Declan Kidney: ‘Good people are inclined to make good players’

Declan Kidney’s London Irish embark on life in the Championship tonight with the former Munster and Ireland boss having assembled a squad he hopes is capable of not just returning to the Premiership but staying there.

Kidney reunited with his 2009 Grand Slam-winning defence coach Les Kiss at the tail end of last season as London Irish were fighting a losing battle to stay in the English top flight.

Installed by director of rugby Kidney as head coach, Kiss is back on the training ground after falling victim to UIster’s horrendous campaign when he lost his job at Ravenhill last January and while the pair could not rescue the Exiles last season they were determined to put the foundations in place to become a more permanent Premiership fixture should they successfully negotiate a promotion this season.

The first step on the long road begins in west London when Irish visit big-spending Ealing Trailfinders and while Kidney accepts it will be a tough journey to secure an instant return to the top, he has been determined to add quality to the squad he hopes can do the job.

Experienced players have climbed aboard, such as former Springbok prop Pat Cilliers from Leicester Tigers, fly-half Stephen Myler from Northampton and Samoan back rower TJ Ioane from Sale Sharks. While Kidney has also been enthused by the number of players who chose to remain with the club from last season despite the drop in status. They have bought into the Corkman’s vision.

“That was part of it when we sat down to discuss what we would do,” Kidney said.

We have to try and do two things, get out of a very tough league and there’s no guarantee of that because a lot of clubs have smelled an opportunity and invested a lot of money in putting together good squads, including Ealing, who we play in our first match.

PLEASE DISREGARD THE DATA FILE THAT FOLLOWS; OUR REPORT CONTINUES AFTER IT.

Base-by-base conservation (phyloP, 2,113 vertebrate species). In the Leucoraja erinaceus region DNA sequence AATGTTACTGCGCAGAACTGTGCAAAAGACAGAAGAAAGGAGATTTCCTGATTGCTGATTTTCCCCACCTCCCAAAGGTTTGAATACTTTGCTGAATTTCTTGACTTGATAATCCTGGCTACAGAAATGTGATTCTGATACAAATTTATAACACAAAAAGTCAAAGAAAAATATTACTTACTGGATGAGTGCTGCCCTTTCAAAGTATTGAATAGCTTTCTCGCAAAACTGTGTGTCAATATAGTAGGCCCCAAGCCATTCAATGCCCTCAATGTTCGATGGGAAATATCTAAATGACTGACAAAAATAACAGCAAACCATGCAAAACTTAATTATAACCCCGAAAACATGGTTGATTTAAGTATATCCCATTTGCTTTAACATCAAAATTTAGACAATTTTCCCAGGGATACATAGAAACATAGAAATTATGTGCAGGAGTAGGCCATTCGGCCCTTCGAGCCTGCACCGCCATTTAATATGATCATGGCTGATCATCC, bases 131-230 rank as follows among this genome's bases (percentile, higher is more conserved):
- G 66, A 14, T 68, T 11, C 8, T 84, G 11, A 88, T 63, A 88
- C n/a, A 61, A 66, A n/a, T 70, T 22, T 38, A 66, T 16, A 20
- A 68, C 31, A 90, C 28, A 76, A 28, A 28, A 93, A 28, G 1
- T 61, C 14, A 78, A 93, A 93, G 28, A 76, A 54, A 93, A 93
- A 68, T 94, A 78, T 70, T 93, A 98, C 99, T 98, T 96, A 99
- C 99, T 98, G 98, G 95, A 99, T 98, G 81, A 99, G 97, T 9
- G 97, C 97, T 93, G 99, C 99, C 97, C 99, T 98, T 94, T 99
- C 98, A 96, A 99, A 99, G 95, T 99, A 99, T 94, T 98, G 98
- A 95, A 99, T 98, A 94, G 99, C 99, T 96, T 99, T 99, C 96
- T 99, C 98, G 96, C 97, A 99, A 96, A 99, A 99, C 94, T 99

“And at the same time, if you do go up, there’s no point going up and not having some bit of a base so you’re trying to do better than just survive when you’re up there. So that’s why, in fairness to the club and the owners, we said that if we need a bit of investment early on that we would try and do that.

“They’ve backed that up and we’ve got in a couple of players and we’ll be looking for a few more going forward.

“But we’re very happy with what we have now.”

Experience among the new signings was key but character to go with it was vital to the double Heineken Cup-winning former Munster head coach, no matter the background.

“Good people are inclined to make good players and each one of the lads that have come into us, we see them as a good person first and on top of that they have some experience also. We have an academy system too that has a good record of bringing guys through but we want them to have something to look up to as well, role models.”

Not all of the players relegated with Irish last season chose to stay and fight for promotion but Kidney was delighted with those who did remain and the character shown even as the ship was sinking last spring.

“I think that was a benefit to both Les and myself to see what things were like in the last five or six games of last season, to see how the club operated under pressure. That’s when you get a true feel for the values that are in the club and there were a lot more good things than there were poor things. It was just a case of trying to accentuate the positives, to work on those and then bring in a few additions.

A lot of the lads here are good players who are probably better than they understand that they are. It’s our job to get them to understand they can be better than they feel they are.

Kidney is clearly happy to be at London Irish, with its professional set-up operating side by side with a now separate amateur club 120 years young at the same Sunbury training facility.

“You wouldn’t want to be changing that. That’s your ideal model for a club.

I was delighted to get the opportunity to get back into the game. I’d been out of it for a few years so just to get an opportunity to get back into it, “I’ve always loved coaching.

Bringing Kiss in alongside him, he added, was “the icing on the cake”.

“One person’s loss is another person’s gain so I certainly gained in that one. We know one another and can get things done without having to talk it through… we think differently but we have a good, healthy respect for where most of it is coming from.

“It’s worked for us in the past so let’s see what we can muster with the lads that are there now.

“You know my philosophy at this stage, we live in an age where there’s a lot spoken about the sport from the coaching side but it comes down to the players in the end.”

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